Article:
Programs featuring the other sovereign American Indian nations and tribal communities located within state of Wisconsin will air on WPT in the next couple years.

WPT’s Tribal Histories project is part of American Indian Studies and Wisconsin Act 31 Initiative to provide educational resources for teaching and learning of Wisconsin’s American Indian nations and tribal communities.

Dr. Bowman goes Deep into the Social Justice Iceberg!

iceberg2AEA 2016 TIG Panel Session, Deep into the Social Justice Iceburg: How Evaluation Helps Design and Drive Whole-Systems Change (a live K-12 example)

 Chair/Discussant/Presenters:

    • Thomaz Kauark Chianca (Managing Partner – COMEA Relevant Evaluations)
    • Nicole R. Bowman (Mohican/Munsee, Research/Evaluation – Wisconsin Center for Education Research at the University of Wisconsin-Madison, President – Bowman Performance Consulting, LLC)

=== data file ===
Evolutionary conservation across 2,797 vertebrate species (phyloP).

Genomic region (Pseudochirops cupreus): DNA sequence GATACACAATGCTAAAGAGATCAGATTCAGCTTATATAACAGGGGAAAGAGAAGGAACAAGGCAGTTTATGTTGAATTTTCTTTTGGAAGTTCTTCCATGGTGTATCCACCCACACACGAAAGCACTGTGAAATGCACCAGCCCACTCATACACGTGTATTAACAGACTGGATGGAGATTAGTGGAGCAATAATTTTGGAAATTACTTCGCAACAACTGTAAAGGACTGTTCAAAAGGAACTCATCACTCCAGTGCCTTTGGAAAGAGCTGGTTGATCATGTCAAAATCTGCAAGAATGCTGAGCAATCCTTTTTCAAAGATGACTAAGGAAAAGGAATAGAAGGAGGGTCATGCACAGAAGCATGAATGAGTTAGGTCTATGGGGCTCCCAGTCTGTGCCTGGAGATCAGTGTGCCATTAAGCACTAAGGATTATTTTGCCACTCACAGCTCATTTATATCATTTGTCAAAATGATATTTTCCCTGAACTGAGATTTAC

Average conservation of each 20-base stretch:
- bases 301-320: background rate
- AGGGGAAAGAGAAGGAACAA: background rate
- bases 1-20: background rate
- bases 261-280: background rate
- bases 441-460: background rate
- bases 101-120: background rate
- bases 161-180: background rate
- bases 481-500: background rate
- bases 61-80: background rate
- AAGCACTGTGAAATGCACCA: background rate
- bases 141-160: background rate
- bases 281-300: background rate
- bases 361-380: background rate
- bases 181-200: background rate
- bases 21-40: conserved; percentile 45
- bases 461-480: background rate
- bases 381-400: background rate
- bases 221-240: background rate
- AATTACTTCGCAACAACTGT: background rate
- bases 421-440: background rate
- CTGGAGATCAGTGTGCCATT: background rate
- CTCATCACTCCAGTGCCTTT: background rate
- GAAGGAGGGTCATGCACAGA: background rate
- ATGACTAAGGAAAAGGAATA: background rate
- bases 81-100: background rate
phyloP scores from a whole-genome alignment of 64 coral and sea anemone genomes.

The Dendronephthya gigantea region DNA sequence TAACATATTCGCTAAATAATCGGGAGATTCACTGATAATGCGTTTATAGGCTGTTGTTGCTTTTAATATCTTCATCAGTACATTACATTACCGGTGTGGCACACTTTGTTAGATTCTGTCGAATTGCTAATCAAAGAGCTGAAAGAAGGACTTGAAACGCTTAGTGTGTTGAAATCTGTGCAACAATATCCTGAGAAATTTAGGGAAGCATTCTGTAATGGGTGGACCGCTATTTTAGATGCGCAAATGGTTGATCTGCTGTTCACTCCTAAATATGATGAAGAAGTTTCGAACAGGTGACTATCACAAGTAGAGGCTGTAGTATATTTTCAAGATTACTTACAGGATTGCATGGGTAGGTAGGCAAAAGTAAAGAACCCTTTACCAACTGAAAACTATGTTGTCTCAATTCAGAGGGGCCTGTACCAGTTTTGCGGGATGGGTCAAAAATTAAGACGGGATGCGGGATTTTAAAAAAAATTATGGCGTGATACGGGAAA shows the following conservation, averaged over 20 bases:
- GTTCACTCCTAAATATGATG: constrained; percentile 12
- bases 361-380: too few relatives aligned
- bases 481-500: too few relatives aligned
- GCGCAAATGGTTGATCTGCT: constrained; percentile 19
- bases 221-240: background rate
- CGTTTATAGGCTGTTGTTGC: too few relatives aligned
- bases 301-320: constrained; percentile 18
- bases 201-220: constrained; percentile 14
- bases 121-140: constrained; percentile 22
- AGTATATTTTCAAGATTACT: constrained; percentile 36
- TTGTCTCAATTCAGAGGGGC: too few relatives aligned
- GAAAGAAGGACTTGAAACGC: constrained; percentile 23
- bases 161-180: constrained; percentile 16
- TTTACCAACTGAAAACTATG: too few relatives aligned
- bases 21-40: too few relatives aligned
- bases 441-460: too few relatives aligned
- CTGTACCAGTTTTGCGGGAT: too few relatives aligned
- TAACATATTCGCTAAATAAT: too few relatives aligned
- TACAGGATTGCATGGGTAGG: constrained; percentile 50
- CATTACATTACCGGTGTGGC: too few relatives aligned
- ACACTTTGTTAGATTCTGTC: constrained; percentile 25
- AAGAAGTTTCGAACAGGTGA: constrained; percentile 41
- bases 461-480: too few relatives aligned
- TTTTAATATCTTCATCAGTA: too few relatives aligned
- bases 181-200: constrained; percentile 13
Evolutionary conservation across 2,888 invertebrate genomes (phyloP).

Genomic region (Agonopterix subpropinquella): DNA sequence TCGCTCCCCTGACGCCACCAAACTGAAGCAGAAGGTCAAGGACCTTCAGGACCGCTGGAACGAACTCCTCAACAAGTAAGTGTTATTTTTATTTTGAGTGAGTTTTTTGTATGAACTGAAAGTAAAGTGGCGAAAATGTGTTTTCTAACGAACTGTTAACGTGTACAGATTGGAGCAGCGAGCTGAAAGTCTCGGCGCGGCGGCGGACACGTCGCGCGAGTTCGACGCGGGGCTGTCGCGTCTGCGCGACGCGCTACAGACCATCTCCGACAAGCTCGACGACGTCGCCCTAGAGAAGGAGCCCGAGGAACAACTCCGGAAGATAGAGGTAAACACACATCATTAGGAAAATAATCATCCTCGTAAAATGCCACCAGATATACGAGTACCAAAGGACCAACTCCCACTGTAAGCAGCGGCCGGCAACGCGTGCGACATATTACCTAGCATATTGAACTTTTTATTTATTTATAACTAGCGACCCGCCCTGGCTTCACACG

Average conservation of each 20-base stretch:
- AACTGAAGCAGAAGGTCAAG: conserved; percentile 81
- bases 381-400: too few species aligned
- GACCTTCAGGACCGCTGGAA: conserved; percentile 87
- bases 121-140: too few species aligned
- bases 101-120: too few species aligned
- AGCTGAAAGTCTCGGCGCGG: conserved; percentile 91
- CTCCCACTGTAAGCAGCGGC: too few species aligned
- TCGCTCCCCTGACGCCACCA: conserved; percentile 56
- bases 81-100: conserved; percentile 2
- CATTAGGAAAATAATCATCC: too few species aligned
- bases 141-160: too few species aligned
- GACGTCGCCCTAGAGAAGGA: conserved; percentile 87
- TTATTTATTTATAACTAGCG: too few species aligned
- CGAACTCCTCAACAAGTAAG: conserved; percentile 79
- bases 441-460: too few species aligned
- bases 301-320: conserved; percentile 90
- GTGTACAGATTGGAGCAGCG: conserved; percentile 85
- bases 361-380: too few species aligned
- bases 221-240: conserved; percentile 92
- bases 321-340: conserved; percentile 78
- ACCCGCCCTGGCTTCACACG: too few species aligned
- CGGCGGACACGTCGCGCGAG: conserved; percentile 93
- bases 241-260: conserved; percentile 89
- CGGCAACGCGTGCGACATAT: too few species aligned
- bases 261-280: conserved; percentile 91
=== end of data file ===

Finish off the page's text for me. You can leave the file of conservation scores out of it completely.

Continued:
• Joanne McEachen (President & Chief Destiny Changer – The Learner First)
    • E Jane Davidson (President / Vice President – Real Evaluation / The Learner First)
    • Rodney K Hopson (George Mason University)
    • Ernest Robert House (Professor Emeritus – University of Colorado)
    • Sonya Horsford
    • Jacqueline Sakho

 Friday, October 28, 2016 | 1:45 pm – 3:15 pm EST | Room: Atrium Ballroom A

Session Information

From the session abstract: “Deep, lasting change for social justice can only happen when it goes right into the depths of the systems culture iceberg. That means changing not just policies, programs, and structures, but also ‘the way we really do things around here’. At the deepest level of all, it requires shattering dysfunctional beliefs and assumptions and embedding new ones. In this session, you will see a compelling live example of deep systemic change that is powered by social justice-driven evaluative thinking, design, methodologies and tools.”

Conference website

Conference agenda

Conference registration

Video: How to Do Business with Tribal Gov’t